The unique wording of this question seems to be testing belief in our view of God as a “social trinity” (or three distinct beings one in purpose but separate in body) as opposed to Judaic, Catholic or Protestant views with differing ideas concerning unity of substance and essence, etc. It seems like the type prideful and divisive question that the early Catholic Arians would have forced upon the Monophysites before excommunicating and ostracizing them.
My question is why? What if I come from a protestant background, believing that Jesus Christ IS the Eternal Father? Look at Alma 11:38–39, Mos 15:1-4, Ether 3:14–15, Mosiah 16:15. ALL of these Book of Mormon scriptures teach specifically THAT CHRIST IS THE VERY ETERNAL FATHER. Until Christ’s coming there is no distinction between Christ and the Father. Only later does that distinction appear, while at the same time maintaining the earlier Unity (see John 10:30, 17:11-23, D&C 20:28; 121:28). These scriptural ambiguities have been debated by prophets and philosophers for thousands of years! And we come along and pretend we have the simple clear-cut answers when there are no simple answers. Scripture appears to purposefully present paradoxes in this regard, which is why the early church fathers agreed on calling God largely “incomprehensible.” (See the Wikipedia articles on sabellianism/modalism, trinitarianism, or the Nestorian debates to get a grasp on how trite most of our Mormon understandings of the historical christian concepts of trinity actually are.)
This question only reinforces the false pride within the church that our “social trinintarian” views are superior to those of Greater Christianity at large. (Or those who describe God in secular, scientific terms) When you put this kind of stress on our neo-Trinitarian assertions — how will they not confuse and disillusion our members when they are confronted with the fact that Joseph’s view on the nature of the godhead changed over time? That his accounts of how many beings he saw in his “first vision” seem to have changed to match his views? (see church produced gospel topic essay “First Vision Accounts”). That the Book of Mormon essentially contains classic Trinitarian views on God (Alma 11:38–39, Mos 15:1-4, Ether 3:14–15, Mosiah 16:15), and that Church leaders have changed some of these verses to better align with current views? (for instance, 1 Ne 11:18,21, 32 & 1 Ne 13:14) That the bible contains verses which conflict with current views (1 Tim. 1:17 | 1 Tim. 6:16 | Jer. 23:23–24 | 1 Kings 8:27, Acts 17:24–28, John 4:24). That Joseph Smith’s lectures of Faith define the Father as “a personage of Spirit”, the son as a “personage of tabernacle [flesh]”, and the Spirit being “the mind” of the Father and Son (LOF 5:2). And that Later these views were changed to make “the Father have a body”, and the Holy Ghost to be “a personage of Spirit” (130:22). That views of God held by Old Testament prophets very plainly appear to be vastly different than our current view. That Joseph Smith’s King Follet Discourse and D&C 121:32/132 adds complexities to these social Trinitarian views which create more questions than it answers concerning the nature of God(s). That D&C 88:6–13, 93:7-35 teach of an omnipresent non-anthropomorphic aspect of God more in line with Tim. 1:17, 1 Tim. 6:16 and many early church fathers, and more in line with my current beliefs.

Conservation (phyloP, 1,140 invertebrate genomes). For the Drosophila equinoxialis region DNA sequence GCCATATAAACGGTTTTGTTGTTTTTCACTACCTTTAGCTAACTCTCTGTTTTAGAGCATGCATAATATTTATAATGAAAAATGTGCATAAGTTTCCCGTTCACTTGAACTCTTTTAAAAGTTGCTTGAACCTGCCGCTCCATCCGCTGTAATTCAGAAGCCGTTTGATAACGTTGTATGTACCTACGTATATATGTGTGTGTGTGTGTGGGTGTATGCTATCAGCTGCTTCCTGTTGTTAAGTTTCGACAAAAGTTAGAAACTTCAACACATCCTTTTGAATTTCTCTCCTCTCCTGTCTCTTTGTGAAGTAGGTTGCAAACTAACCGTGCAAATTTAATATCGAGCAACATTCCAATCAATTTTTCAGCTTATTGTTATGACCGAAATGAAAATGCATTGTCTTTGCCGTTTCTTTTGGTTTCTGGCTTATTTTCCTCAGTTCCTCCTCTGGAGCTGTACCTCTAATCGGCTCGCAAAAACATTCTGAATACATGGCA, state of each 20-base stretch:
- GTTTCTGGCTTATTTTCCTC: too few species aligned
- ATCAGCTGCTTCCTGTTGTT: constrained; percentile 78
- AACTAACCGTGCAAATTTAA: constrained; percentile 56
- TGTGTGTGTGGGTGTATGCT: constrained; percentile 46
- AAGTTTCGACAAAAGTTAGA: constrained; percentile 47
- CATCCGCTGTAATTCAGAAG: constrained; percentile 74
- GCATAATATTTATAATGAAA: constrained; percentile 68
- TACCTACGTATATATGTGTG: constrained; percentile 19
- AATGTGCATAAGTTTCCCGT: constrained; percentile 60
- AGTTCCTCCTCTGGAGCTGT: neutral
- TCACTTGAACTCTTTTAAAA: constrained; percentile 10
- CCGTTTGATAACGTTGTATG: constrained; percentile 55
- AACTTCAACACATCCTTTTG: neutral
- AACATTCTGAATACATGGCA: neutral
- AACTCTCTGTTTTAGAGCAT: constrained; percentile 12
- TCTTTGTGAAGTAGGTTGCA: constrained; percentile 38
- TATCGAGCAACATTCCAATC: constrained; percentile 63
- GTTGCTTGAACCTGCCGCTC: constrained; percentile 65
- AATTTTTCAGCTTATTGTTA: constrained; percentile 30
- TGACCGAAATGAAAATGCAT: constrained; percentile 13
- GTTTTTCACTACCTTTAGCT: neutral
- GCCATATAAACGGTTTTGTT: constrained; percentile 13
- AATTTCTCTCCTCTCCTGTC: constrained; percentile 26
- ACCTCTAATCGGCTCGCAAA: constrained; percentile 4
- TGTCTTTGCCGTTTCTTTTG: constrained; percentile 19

I really wouldn’t have an issue with this question, except that the pride within the predominate view we’ve pushed for the last hundred years is causing so many to falter, lose their testimonies or leave our faith. People lose faith when the church places so much emphasis on the supposed dogmatic “truth” of our ideas on God — and then they find out those ideas are not even entirely consistent. And worse, our pride will cause many of our members to reject the coming Jewish prophets. I suggest we stop testing members on their view of God as a requirement for entering the temple and start asking members about their beliefs and experiences with God, so that we may find ways to add to and grow their beliefs in meaningful ways. I believe learning the nature of God as He is symbolically taught in our scriptures is very important and deeply personal. I think the conflicting and even paradoxical descriptions of God in LDS and Christian scripture are purposefully designed to try and discourage dogmatic creeds or idol interpretations of deity. Let’s find and define God together as a church and enjoy each other during the journey, not arrogantly dictate our narrow interpretation of God as seen by one of his many, many witnesses. I believe this is what Joseph Smith did in his lifetime as his views expanded; wouldn’t we benefit by following that example?
2. Do you have a testimony of the Atonement of Christ and of His role as Savior and Redeemer?
Testimony of the atonement?… what is that even really supposed to mean? Testimony is defined as “the evidence or proof provided by the existence or appearance of something”. Shouldn’t you be asking if we have faith (which is belief, even in the absence of definitive evidence) in Jesus? Similar to my last answer, I think it would be more constructive to talk about my relationship with Christ and what he means to me rather than just whether I have a “testimony” of his roles and incomprehensible “atonement” (however you want to define that complex concept). I’d rather share my understanding of Christ and his life/death as a living archetype or symbol of universal love, overflowing mercy, forgiveness and harmony as well as the at-one-ness or unity of all creation—my interpretation of the scriptures to worship him, not so much as a singular person per se, (since only an egomaniac would want to be worshiped) but as a mediator/symbol of a unified heavenly group or ideal with which I try to align (see John 17, D&C 88:6–13,41; Acts 17:28, etc). I believe the “Atonement of Christ” motivates all of my desires to love and reconcile the differences of belief I see in this world (Gather together in one, all things; D&C 27:13). Using yes or no concerning my testimony of Jesus as a righteousness test, insults my understanding of what Jesus and his atonement came to offer. Isn’t that what the Pharisees would have done? Isn’t that what the Jewish High Priests & Pilate tried to do when they tried Jesus and crucified him? Didn’t they give him their own cultural religious test — measuring Him against their preconceived notions of what the prophesied Messiah should be and declared that he failed?